Pattaya offers some of Thailand’s best wreck dives and with some of the world’s most famous ‘bent metal’ on show, Wreck Divers have much to be excited about. Pattaya’s three main diving areas are located within close proximity (the Near Islands, the Far Islands, and Samae San Islands) and offer incredible wreck opportunities as well as impressive reefs and marine life. If you prefer rust to reefs, read on and find out more about 5 of Pattaya’s most iconic wrecks.
The HTMS Khram is the sister ship of the HTMS Khut (see below) and located in the Far Islands. The HTMS Khram is a Thai Navy landing craft that was purposely sunk as an artificial reef in 2003. Out of the two ships, the Khram has more diverse and abundant marine life – a result of it being sunk three years earlier. The HTMS Khram lies upright at about 30 metres /100 feet with the uppermost part at about 15 metres /50 feet. Much of the wreck is intact and identifiable including the bridge and radio room.
The HTMS Khram is an excellent example of a thriving artificial reef. Not only is she encrusted in a healthy mix of hard and soft corals, marine life highlights include blue spotted rays, resting bamboo sharks, large groupers, scorpionfish, batfish, sweetlips and passing hawksbill turtles.
HTMS Khut (AKA HTMS Kood)
Located in the Near Islands, the HTMS Khut was originally a World War II U.S. landing ship which was purpose-sunk as an artificial reef in September 2006. The Khut shares the same design as her sister ship the HTMS Khram, with only minor differences. Today the Khut lies at 30 metres /100 feet below the surface (deepest point) with the decks in the 25 metre /82 feet range and the tip of the conning tower at 12 metres /40 feet.
Look out for schools of barracuda, sting rays on the sandy bottom, scorpionfish on the structure, giant puffers and a plethora of reef fish. This is an excellent dive site for Advanced Open Water and Wreck Divers, and access couldn’t be easier – just minutes away from Pattaya’s Bali Hai pier.
The Hardeep Wreck
This phenomenal wreck in the Samae San Islands was previously called the S.S. Suddhadib and is steeped in history. Seventy years ago she was a 64 metre /210 foot long freight and passenger steam ship. Unlike many other wrecks which have been sunk to create artificial reefs, the Hardeep was actually bombed on June 1st 1945 by the British RAF (Royal Air Force). What finally caused her to sink is still open to speculation but during that fateful morning in 1945, while fires raged onboard, it is thought that her hull was compromised causing her to take on excess water.
She became known as the Hardeep much after she found her final resting place on the ocean floor when scuba divers in Pattaya unofficially renamed her. The Hardeep name came from divers believing she was a “hard and deep” wreck to dive but she is now recognized for being an all round fantastic wreck dive for advanced level divers. The Hardeep lays on her side at 30 meters/100 feet and offers several penetration opportunities. The two large cargo holes, as well as the boiler room, (located in the center of the ship) are all easily penetrable and the cabins at the bow and stern offer grounds for exploration. It’s possible to swim the Hardeep internally from bow to stern!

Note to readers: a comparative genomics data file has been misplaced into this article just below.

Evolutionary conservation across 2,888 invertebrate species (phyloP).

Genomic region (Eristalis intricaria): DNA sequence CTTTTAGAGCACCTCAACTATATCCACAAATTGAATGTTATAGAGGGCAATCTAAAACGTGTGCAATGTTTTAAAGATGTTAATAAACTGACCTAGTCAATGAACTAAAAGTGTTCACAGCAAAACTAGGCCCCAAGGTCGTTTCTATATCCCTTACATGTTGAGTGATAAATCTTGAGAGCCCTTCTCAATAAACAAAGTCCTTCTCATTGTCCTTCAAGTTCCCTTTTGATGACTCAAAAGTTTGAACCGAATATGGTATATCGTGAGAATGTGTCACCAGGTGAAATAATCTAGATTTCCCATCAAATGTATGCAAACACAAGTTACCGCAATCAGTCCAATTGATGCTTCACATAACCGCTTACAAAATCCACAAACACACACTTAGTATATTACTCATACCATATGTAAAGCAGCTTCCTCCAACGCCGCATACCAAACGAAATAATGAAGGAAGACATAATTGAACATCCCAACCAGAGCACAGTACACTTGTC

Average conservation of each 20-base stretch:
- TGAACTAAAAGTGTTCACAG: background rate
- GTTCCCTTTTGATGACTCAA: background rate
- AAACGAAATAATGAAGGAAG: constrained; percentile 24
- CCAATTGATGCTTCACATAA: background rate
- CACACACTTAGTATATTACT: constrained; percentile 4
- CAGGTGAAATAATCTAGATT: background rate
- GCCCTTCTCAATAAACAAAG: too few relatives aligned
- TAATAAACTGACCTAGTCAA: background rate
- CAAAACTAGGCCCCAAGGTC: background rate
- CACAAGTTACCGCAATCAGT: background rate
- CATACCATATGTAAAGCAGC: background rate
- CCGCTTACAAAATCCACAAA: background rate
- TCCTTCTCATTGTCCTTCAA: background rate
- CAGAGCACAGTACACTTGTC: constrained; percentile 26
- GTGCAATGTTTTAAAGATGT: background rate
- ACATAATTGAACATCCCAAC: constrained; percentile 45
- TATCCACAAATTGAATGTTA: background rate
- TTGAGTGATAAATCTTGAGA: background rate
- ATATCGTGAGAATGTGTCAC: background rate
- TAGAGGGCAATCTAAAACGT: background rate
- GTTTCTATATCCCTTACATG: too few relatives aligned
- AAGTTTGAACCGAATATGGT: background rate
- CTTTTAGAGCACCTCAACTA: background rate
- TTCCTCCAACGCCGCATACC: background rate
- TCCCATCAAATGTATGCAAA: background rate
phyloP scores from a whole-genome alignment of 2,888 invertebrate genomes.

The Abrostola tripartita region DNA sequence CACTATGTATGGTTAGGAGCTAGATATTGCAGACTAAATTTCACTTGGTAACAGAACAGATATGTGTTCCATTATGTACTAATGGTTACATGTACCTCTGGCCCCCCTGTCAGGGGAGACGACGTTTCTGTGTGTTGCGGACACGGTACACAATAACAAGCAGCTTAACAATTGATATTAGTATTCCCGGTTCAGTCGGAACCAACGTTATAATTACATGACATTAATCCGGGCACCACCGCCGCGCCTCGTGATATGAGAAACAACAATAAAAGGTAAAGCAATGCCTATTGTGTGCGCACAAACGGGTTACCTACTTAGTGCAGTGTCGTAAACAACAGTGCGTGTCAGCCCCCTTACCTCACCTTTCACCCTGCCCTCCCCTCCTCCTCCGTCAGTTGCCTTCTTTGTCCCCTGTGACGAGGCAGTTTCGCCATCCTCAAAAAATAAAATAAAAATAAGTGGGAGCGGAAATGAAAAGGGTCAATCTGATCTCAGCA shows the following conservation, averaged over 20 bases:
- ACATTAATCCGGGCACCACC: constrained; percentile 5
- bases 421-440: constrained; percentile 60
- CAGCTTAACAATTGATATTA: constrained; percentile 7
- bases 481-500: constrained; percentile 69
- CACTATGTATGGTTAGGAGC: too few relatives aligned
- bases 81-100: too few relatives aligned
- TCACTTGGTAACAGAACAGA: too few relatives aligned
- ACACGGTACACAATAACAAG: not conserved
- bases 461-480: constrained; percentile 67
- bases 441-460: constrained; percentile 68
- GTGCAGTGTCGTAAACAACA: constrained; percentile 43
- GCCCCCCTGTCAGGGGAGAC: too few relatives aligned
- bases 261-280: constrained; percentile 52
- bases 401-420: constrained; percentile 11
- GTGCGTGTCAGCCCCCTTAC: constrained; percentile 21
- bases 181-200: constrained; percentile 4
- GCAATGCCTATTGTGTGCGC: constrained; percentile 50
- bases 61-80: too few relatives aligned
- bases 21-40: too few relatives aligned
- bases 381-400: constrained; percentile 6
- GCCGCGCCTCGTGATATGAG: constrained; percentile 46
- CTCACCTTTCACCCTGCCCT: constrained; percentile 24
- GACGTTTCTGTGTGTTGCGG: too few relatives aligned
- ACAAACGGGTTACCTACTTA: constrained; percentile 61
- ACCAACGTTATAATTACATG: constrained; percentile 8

Marine life flocks to this wreck like metal to a magnet and when diving here expect to see numerous nudibranch and crabs, batfish, large groupers, angelfish, blue spotted sting rays, lionfish, sweetlips and a host of smaller, colourful reef fish.
The Petchburi Bremen Wreck
The Petchburi Bremen was a freighter delivered in August 1914 to a company named North German Lloyd stationed in Bremen. Just before World War I, she was interned in Bangkok when the Thai army confiscated the vessel and renamed her Kaeo Samud. The ship sank in the late 1920’s after a fire and explosion in the engine room. Additional damage is visible on the wreck as a result of later demolition exercises by the Thai Navy which left most of the wrecks center portion in shambles.
Today this 110 meter/360 foot long vessel is split in three parts with the upright front and stern being still relatively intact. Highlights include the captain’s private quarter complete with bathtub, lavatory and ceramics.
The Petchburi Bremen is best suited to advanced divers as currents are often present. Marine life is excellent due to the coral growth on the wreck and groupers, schools of batfish and passing reef sharks are commonly spotted.
HTMS Mataphon Wreck
The HTMS Mataphon was sunk in 2012 south east of Ko Larn near Had Nuen beach. This amphibious landing ship was originally in service for the US Navy during World War II and was soon after transferred to the Thai Navy.
As a relatively new wreck, coral growth is developing and an array of marine life have already moved into the structure. With an overall length of only 36 meters/118 foot this is a wreck dive which can be taken at a leisurely pace with plenty of time to pay attention to the details.
Is Pattaya now on your wreck diving bucket list? For non-wreck enthusiasts, scuba diving in Pattaya also offers numerous marine life highlights including sightings of leatherback turtles and several species of sharks. If macro life and underwater photography are more your preference, you’ll find plenty to keep you entertained from seahorses through to a range of intriguing bottom dwellers, crustaceans and cephalopods.